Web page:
KN: We go to communities and understand a customer’s worth through factors such as the livestock they own, their shop’s inventory, or the number of their daily customers. All of these factors combined provide us with the picture needed to gauge creditworthiness. We also ensure financial sustainability by investing in several instruments, such as term finance certificates and mutual funds. These investments guarantee a steady stream of return and are unheard of in the microfinance sector.
SK: How does U Bank promote its services?
KN: Through TV, print, and digital. In 2021, we ran ATL and BTL campaigns focusing on the government’s low-cost housing scheme. The response was encouraging given that microfinance banks do not usually spend big on promotions and this was a milestone for us. We just concluded another ATL campaign for our newly introduced Islamic banking services; awareness was a prime driver.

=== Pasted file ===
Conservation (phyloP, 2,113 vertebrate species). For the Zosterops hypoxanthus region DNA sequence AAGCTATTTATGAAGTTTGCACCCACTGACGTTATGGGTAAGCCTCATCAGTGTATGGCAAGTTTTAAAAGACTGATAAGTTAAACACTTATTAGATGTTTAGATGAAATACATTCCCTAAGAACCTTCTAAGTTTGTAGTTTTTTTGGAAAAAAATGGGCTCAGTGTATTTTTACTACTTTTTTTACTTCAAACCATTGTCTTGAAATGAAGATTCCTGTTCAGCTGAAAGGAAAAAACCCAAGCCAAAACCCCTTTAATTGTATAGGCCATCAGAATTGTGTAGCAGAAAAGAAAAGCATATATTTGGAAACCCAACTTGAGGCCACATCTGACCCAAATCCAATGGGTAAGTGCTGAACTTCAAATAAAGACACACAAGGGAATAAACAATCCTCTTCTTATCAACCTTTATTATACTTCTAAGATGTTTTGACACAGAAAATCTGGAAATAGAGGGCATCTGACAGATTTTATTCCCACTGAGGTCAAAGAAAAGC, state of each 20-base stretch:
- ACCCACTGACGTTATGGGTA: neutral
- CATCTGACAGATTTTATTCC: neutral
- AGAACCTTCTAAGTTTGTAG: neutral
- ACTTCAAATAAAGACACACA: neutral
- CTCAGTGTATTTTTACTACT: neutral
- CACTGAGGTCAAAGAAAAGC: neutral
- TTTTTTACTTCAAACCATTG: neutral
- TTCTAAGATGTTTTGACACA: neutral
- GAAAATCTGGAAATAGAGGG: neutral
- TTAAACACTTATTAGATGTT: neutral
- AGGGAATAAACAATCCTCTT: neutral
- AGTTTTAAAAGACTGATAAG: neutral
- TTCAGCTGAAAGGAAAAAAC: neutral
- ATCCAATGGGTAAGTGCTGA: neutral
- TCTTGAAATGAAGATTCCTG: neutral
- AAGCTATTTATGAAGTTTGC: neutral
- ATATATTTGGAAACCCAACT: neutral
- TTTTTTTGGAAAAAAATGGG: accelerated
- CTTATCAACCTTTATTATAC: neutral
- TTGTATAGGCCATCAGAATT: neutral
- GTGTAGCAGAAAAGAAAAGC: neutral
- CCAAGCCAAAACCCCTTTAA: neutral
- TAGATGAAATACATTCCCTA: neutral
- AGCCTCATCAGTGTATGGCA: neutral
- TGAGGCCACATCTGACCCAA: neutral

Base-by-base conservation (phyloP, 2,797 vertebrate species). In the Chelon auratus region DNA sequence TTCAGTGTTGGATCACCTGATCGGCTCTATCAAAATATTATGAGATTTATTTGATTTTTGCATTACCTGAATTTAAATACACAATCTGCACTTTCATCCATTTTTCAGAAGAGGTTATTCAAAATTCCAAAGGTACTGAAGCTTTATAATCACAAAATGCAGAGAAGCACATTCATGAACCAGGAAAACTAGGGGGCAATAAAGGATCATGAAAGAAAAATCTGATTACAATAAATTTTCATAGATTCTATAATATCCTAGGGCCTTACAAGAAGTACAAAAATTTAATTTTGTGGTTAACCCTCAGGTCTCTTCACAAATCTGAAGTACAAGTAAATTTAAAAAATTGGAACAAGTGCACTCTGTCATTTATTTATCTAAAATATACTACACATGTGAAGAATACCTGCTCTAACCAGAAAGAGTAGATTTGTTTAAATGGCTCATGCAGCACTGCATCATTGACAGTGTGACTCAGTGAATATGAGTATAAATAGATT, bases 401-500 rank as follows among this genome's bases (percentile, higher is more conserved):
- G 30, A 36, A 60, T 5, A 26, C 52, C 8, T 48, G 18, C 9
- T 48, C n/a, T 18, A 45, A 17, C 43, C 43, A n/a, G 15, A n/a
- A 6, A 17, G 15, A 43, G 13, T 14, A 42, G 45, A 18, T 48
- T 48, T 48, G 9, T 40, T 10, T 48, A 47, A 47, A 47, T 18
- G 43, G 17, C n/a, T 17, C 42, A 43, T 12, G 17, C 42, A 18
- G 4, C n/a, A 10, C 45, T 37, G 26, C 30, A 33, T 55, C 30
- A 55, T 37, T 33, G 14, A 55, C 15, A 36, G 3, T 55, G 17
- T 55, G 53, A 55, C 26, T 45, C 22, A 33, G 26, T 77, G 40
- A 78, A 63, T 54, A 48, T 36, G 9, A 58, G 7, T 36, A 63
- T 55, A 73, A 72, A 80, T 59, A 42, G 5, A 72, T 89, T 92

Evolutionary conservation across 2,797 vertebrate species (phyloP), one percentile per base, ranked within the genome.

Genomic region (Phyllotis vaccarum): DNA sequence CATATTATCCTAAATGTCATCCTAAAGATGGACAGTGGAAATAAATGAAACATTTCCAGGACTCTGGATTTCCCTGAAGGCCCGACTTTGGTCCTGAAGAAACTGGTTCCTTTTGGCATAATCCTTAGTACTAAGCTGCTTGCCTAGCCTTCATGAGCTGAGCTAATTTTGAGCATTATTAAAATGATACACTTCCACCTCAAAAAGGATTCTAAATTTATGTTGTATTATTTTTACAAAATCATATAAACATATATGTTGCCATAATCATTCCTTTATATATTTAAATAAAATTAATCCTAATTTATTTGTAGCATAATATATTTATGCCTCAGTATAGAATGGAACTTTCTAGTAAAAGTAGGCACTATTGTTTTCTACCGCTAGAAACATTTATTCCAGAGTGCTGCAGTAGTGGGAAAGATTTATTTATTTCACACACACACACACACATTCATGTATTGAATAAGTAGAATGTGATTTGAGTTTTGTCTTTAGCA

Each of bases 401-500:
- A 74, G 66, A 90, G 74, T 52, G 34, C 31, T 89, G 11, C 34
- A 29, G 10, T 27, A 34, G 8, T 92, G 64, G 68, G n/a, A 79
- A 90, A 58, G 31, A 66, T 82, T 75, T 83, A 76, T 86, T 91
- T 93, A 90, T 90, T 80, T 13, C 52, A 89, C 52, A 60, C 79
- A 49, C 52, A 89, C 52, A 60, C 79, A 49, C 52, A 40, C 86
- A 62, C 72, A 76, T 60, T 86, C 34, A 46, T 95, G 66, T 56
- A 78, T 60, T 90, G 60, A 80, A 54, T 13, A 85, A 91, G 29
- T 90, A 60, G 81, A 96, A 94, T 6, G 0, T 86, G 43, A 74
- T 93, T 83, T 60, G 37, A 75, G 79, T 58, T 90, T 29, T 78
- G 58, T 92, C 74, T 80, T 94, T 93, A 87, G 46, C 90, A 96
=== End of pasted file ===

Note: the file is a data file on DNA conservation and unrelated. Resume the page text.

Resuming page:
SK: Why does a bank with a branchless banking license have so many brick and mortar branches?
KN: Having a branchless banking system and having physical branches are not mutually exclusive. Digital is the way to go forward, but in a country of 220 million people with a low literacy rate coupled with uneven internet data services outside the metros, brick and mortar branches are essential. We do not have an aversion towards digital. In our branches, we understand the difference between automation and digitisation. As step one, we have tried to automate our loan acquisition process, while our field staff has tablets to record customers’ information. On the back-end, we aim to introduce an AI-based bot that works on a set of algorithms for loan approvals. Furthermore, with automation, we are now able to service customers within a day rather than seven to 10 days, which was the case previously. When AI approval kicks in, this procedure will take less than an hour. Therefore, while we are digitally driven to provide top-of-the-line services to our urban consumers, taking on-board farmers in rural locations such as Chitral requires a brick-and-mortar branch.
SK: Why are U Bank’s interest rates higher than those of conventional banks?